who dresses as if poverty afflicts her

and malnourishment attends her waifish figure

affixes a dead crow to a red cruciform

painted on a canvas

and calls it art,

all because she claims 

a boundary is crossed

and possibly redrawn—

 

which opens up all sorts of acts

political, societal, and violent

to new definitions 

of acceptability or artfulness.

And I readily wish

for girls to go topless

at all of the public beaches,

but boys might not be locked up

for all manners of rape

and licentious behaviors—

 

just as the maggot worms

crawl out from the crow’s feathers

and cause many 

of the artist’s admirers

to blanch.

 

 

 

Monkey See

 

 

Kenneth P. Gurney

 

 

The somber howler monkey behind the zoo cage bars 

absentmindedly stroked his erection

with a far-off look that implied boredom 

rather than stimulation

and since he was completely alone

with no view of female howler monkeys 

it is difficult for me to imagine

this was a display to impress

a possible mate with width or length.

 

Open mouthed, 

the high school field trip girls 

gawked until drool ran upon their chins,

spotted their shirts 

or slashed on their open-toed sandals

and startled them back toward civility.

 

Inquisitive children pointed fingers 

and their flabbergasted mothers 

never before uttered such a rampant stutter

or scurried out of an enclosed space so fast

while herding small heads.

 

Some guy with five or six days beard growth

and the smell of out of work axle grease despondency

whipped his out of his patch-laden blue jeans

and began a jerking motion

with his left hand.

 

 

 

 

Harvest

 

Kenneth P. Gurney

 

 

This morning I found your glass pipe

and the small box where you keep matches

and a baggy.

 

It was in the shed on the two-by-four

with nails pounded in it

to hold the hedge trimmer

and the pruning sheers.

 

It was there next to three dead moths

and the echo of some pain

of which you never speak.

 

Last night in bed we pushed the stagnation

of our creative moods into the light of conversation

and realized there is no despair

driving us in to the need of distraction

and the requirement of a north star

to guide us on a journey is obsolete.

 

You said you think we found

our way into being human again:

as if we lost our humanity over the years

in the long lists of names and remembered faces

that experience dust and ash

that allowed our emotions to wrench

our muscles and breath when an old thought

flitted like a butterfly into view.

 

There was no humiliation

hiding in our artworks

or using it as a vehicle

that brought us to where we reside:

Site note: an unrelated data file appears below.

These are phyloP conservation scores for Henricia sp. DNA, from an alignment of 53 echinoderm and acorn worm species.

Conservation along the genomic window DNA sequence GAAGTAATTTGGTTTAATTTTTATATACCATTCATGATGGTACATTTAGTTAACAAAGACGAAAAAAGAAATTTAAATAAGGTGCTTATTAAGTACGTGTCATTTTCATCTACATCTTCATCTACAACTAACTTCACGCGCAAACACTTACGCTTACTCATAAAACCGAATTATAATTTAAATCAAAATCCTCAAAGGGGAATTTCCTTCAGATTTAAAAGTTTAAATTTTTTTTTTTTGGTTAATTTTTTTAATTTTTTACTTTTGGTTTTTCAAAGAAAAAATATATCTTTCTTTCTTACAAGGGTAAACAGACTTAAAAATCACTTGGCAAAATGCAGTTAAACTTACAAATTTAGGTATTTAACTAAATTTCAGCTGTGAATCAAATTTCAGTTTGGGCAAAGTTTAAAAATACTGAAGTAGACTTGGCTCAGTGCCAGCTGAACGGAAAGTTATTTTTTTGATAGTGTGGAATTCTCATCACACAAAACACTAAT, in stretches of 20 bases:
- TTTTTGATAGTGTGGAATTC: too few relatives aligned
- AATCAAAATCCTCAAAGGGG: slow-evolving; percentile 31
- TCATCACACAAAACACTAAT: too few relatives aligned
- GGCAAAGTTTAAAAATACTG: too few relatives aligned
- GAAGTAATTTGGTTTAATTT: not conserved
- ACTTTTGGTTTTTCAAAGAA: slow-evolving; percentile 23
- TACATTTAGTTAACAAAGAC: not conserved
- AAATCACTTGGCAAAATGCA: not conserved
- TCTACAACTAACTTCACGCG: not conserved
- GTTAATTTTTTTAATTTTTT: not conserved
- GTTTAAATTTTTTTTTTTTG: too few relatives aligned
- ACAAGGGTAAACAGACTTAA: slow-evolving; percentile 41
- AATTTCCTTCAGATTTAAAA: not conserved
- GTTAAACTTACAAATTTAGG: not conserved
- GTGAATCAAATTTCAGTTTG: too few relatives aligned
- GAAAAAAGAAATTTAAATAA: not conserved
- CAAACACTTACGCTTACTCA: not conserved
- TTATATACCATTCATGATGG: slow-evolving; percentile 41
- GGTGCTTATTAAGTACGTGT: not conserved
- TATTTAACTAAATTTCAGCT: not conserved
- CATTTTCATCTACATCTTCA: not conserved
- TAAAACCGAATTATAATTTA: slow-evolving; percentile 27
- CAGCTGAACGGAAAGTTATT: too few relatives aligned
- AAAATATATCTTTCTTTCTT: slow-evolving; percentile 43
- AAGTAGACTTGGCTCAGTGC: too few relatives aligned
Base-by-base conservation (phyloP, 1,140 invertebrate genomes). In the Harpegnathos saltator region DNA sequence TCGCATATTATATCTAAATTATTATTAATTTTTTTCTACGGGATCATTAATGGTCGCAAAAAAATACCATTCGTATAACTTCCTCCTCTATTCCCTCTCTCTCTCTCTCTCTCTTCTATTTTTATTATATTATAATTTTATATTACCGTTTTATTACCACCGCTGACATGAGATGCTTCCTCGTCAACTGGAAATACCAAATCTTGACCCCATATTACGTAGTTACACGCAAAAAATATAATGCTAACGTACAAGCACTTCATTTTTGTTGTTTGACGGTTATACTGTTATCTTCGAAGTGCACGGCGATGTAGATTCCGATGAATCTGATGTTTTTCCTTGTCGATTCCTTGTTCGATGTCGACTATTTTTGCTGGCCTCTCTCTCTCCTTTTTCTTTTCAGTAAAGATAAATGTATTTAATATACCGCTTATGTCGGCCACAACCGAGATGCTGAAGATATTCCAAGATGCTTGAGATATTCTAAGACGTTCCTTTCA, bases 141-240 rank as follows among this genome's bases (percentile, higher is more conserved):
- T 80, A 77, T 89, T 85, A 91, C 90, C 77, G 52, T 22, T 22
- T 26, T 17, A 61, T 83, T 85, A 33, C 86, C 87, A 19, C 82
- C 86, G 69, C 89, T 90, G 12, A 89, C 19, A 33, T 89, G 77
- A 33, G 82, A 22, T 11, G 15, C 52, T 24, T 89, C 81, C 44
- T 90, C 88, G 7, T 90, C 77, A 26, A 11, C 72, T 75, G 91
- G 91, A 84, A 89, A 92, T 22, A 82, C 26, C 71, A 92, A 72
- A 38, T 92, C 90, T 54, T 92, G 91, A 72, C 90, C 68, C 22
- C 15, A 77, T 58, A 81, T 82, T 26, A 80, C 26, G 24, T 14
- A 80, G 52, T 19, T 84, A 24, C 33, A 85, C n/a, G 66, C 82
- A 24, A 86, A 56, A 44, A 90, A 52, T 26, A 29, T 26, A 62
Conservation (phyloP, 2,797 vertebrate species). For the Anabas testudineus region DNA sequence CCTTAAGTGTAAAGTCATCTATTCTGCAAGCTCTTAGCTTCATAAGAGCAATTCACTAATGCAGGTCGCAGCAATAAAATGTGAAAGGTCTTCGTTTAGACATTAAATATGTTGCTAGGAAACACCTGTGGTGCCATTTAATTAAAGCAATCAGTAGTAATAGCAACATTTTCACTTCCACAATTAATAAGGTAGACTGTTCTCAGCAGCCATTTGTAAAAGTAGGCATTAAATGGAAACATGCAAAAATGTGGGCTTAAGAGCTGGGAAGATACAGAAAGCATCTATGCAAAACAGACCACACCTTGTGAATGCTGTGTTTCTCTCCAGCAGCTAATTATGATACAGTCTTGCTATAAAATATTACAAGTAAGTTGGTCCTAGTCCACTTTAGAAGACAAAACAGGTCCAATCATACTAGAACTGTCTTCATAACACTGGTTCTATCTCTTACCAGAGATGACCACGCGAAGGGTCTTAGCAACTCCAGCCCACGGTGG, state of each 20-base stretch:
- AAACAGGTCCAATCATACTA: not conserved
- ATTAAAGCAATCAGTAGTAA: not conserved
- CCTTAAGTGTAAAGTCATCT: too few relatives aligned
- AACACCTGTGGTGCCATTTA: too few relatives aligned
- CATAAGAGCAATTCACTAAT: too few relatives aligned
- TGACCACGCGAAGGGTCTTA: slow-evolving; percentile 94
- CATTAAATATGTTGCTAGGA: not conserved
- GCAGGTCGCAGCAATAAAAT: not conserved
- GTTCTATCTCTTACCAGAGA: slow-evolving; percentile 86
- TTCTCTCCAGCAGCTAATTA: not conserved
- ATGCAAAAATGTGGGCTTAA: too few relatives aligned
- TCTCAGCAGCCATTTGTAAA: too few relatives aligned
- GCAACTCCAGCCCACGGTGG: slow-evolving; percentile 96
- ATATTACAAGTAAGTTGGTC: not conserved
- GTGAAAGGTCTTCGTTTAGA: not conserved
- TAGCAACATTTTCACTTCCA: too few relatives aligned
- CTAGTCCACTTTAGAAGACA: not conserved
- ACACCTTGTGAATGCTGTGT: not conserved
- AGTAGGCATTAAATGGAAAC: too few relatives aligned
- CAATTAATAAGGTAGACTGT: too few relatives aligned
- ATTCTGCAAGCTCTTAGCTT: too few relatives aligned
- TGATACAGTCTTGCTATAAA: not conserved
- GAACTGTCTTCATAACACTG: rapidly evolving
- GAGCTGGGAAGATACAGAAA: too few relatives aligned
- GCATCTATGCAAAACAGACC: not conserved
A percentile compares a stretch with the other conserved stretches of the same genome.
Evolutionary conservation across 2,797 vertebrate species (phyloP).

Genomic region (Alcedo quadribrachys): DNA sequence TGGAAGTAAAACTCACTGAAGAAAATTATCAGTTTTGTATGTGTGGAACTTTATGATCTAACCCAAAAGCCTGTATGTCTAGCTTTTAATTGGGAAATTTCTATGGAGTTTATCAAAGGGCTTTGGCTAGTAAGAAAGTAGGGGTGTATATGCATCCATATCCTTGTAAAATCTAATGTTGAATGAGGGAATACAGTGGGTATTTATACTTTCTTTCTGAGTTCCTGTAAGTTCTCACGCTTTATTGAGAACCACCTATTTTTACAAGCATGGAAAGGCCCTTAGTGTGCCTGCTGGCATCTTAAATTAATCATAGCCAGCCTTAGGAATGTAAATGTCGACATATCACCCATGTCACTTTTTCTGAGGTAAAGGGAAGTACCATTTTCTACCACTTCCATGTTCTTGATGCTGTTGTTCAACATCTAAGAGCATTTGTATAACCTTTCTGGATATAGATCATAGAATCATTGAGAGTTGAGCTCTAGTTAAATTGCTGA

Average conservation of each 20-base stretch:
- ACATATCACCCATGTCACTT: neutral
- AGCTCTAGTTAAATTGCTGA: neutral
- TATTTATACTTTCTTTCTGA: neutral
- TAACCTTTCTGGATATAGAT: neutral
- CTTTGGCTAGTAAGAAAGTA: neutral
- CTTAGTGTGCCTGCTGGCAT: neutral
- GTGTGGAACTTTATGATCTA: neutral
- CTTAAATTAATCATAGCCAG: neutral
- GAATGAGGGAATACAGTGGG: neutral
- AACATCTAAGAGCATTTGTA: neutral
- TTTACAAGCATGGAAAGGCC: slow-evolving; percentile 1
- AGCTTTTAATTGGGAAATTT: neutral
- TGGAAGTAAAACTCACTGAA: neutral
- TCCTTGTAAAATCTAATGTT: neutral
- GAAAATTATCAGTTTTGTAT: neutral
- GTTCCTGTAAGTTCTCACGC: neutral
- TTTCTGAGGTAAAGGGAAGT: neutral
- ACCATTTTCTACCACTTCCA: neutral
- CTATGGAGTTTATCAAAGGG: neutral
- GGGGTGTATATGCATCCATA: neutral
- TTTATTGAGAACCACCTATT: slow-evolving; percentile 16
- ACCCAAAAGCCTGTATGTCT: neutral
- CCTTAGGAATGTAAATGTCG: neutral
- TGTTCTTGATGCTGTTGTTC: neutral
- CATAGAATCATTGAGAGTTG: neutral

in love, in a strange world,

where the wine bottle remains corked

and the only smoke that enters your lungs

is the thick scent of sage

we planted last year.

 

 

Receptivity

 

Kenneth P. Gurney

 

 

We drank ourselves into sympathy,

but not into bed.  It is a narrow balance, that.

 

Sometimes, I said, I feel a pulse of rage

to kill the starlings as they flock.

 

It has nothing to do with the birds themselves,

but the birds they have chased away.

 

You said, you wish there was a special bank

to deposit unspent kindness so it earns interest

 

or can be lent out to others, at a small fee,

when doing some emotional start up.

 

We drank ourselves into sympathy,

but not into bed.  It is a narrow balance, that.

 

Sometimes, you said, you wish there were death squads

to kill the aesthetically unpleasing—

 

you know, the people who ….  And I ticked off

seven out of ten annoyances on your list.

 

I said, I wondered if there is a warehouse

that stores all the unlaughed merriment

 

and if people can order chortles, giggles, guffaws

and tee-hees through their on-line twitter accounts.

 

We drank ourselves into sympathy,

but not into bed—we barely made it as far as the car

 

before our tongues intertwined

and fingers fumbled with buttons.

 

 

 

Willow Raft

 

by Kenneth Gurney

 



 

When the ferryman arrives


across an ocean of daffodils


breaking thru the last remaining snow.


His slow boat out of this earth


rocks like the gentle sway


of a mother’s womb


as she walks to market.


 


And the moist warmth


of the flowered-air hums


a million bees’ wings in flight,


the residual vibration


of the big bang


or the steady Om uttered


and heard through the skin


as a mother chooses


fruit and vegetables


for her basket.




 

 

 

V

Habitual Inability

 

by Kenneth Gurney

 

 

My inability to astound others

sometimes depresses me

into eating an extra bar of dark chocolate

or painting an artistic expression

of an irrational number

such as Pi.

 

Somewhere, infinity does find an end,

or, at least, the illusion of an end

out of simple good manners

for those of us who are mortal.

 

It must or I fear infinity repeats itself,

like myself walking in a circle,

but being unaware it is a cycle

as the amount of change

is not enough for a human’s perception

to determine the change at close range.

 

Close range: the distance

two people are apart when they kiss

measured in the heat of their passion

or the depth of their love.

 

There are no visual cues

for me to use as a reference point,

not even the stain of red

from her kiss upon my lips—